By Pierre Tran
Paris – The prospect of the Taliban exerting a severe grip on Afghan society is fueling fears for the rights of Afghan women, the lives of journalists and press freedom in an affected country.
This grim outlook for independent reporting has led to calls on governments around the world to rally around and help Afghan media workers seeking to leave Afghanistan.
Media groups on August 23 called on governments to take “immediate action” to support media workers, said the International Federation of Journalists, an independent organization based in Brussels.
“A group of media support organizations, including the IFJ, called on the Media Freedom Coalition (MFC) of governments to engage and take immediate action to support Afghan media workers,” said IFJ.
On August 19, Taliban insurgents killed a relative of a journalist from Deutsche Welle, the German public broadcaster, as they pursued the editor of DW.
A door-to-door search of the DW reporter led to the murder of the family member, seriously injuring another and forcing other relatives to flee, DW reported. These family members were now on the run.
Toofan Omar, director of Paktia Ghag Radio, a private broadcaster, was targeted and killed by Taliban fighters, while Nematullah Hemat of Gharghasht TV, a private broadcaster, was kidnapped, DW reported.
Afghan memories of an older generation are marked by public stoning and whipping under the Taliban interpretation of Sharia law, when the radical Islamist movement ruled in the 1990s. Since the ousting of the Taliban in 2001, a younger generation of Afghans grew up with women working in a large media community.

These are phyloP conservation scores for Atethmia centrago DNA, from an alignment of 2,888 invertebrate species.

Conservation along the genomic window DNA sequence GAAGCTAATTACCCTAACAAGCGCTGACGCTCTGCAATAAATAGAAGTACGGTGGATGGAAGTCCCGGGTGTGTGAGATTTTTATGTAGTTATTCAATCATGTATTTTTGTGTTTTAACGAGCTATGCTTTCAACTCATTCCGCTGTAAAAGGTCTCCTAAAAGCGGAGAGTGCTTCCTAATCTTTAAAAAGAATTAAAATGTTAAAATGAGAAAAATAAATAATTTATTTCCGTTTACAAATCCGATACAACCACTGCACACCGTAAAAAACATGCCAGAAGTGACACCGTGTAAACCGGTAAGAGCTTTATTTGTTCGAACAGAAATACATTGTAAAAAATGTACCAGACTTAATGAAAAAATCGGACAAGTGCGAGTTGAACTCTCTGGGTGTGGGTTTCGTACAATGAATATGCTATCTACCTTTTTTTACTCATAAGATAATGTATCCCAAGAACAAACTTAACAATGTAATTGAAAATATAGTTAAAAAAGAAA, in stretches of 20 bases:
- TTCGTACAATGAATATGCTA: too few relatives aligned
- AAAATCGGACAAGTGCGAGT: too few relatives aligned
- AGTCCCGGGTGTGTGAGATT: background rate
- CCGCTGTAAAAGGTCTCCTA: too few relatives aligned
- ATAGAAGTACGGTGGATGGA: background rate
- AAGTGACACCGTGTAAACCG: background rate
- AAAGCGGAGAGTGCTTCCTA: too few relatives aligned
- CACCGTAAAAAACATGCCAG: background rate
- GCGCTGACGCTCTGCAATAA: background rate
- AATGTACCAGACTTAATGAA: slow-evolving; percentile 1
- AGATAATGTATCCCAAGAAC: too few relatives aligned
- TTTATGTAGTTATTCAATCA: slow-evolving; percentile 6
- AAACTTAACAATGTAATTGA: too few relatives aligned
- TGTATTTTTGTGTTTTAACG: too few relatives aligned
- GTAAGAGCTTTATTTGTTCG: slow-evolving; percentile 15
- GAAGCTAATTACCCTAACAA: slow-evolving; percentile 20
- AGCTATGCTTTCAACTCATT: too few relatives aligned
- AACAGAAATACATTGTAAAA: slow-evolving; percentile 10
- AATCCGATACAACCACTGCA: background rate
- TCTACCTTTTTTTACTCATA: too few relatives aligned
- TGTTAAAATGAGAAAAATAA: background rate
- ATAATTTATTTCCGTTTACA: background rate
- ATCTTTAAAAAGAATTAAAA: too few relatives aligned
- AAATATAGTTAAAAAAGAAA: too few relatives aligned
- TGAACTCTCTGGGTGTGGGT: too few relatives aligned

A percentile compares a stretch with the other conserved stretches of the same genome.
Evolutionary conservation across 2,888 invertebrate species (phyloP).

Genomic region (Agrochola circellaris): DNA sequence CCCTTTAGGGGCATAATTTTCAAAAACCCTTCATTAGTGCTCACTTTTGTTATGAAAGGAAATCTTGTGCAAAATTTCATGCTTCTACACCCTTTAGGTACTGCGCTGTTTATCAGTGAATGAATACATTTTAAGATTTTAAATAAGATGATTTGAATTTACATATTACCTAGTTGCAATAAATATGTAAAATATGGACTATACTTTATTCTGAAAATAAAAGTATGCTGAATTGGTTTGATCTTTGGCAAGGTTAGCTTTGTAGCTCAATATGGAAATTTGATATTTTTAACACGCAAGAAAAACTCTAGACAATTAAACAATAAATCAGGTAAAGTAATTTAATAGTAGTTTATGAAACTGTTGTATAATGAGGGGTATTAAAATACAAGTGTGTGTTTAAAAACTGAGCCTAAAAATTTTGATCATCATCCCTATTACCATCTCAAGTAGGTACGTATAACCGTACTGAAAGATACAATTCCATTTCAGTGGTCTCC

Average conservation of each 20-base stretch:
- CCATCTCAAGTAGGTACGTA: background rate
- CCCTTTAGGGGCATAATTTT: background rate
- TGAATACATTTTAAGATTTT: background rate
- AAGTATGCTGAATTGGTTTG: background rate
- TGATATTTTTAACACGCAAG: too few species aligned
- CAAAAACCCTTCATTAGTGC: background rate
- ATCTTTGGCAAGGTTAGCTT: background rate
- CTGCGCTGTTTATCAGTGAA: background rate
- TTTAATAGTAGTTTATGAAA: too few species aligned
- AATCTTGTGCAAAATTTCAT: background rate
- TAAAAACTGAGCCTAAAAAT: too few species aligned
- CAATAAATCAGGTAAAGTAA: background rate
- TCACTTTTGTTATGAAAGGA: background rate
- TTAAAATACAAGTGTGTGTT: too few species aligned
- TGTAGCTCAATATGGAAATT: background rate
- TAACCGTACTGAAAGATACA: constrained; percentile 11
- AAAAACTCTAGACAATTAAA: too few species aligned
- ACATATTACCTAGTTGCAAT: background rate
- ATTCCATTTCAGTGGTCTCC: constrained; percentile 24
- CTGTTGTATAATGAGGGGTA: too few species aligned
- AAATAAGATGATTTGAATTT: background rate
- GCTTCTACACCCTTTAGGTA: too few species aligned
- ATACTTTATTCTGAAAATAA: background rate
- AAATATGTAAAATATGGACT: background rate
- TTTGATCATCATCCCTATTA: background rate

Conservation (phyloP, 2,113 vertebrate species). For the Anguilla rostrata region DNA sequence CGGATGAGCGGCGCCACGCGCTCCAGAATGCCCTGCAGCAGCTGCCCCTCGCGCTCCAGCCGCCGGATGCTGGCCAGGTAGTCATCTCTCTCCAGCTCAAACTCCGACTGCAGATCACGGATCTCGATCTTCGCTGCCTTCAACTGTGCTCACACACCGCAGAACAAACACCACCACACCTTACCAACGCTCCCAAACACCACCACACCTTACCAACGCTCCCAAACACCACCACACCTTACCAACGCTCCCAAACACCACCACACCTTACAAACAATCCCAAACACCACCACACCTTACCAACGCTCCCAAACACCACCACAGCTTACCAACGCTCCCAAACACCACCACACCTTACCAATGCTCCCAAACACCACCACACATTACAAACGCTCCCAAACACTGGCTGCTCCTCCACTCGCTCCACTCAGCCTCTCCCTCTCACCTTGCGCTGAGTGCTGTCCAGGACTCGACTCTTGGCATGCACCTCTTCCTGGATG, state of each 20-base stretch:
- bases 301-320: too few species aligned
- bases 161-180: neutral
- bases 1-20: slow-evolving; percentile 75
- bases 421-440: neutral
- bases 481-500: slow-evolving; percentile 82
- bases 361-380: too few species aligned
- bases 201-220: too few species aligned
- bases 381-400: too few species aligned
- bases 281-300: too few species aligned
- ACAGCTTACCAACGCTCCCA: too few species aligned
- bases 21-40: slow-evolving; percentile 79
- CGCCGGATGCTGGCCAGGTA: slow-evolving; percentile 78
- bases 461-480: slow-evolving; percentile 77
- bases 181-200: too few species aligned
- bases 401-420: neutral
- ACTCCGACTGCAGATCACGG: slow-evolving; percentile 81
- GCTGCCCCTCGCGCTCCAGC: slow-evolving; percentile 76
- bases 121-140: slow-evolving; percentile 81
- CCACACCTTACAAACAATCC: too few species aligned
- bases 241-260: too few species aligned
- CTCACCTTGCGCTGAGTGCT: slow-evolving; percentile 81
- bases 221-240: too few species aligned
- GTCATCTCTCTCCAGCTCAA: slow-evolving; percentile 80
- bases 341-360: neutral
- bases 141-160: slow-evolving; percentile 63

All of this is about to change.
Women journalists are under serious threat because the Taliban see their gender placing them in a subordinate role. There are reports that insurgents have seized women and girls to make wives, and reports of rape have been reported, UK daily The Guardian reported on August 16.
“In the past 24 hours, our lives have changed and we have been confined to our homes, and death threatens us every moment,” Aaisha, a female journalist, reported the daily.
“We see a silence filled with fear of the Taliban around us,” she said. The journalist’s name has been changed.
In the UK, the government led by Boris Johnson, a former journalist, agreed to lift long visa requirements to bring Afghan media workers to Britain, in response to a call from the National Union of Journalists, broadcasters and newspapers.
More than 200 Afghan journalists and their immediate families will benefit from an expedited evacuation, but there are serious concerns about their transportation to the airport, The Observer reported on August 22. It is also necessary to get more than 80 Afghan nationals who had worked for the British Council outside the country.
The International Federation of Journalists, supported by the NUJ, calls on nation states to help journalists and their families leave the country by granting them visas, safe passage to the airport and securing the airport for flights from ‘evacuation.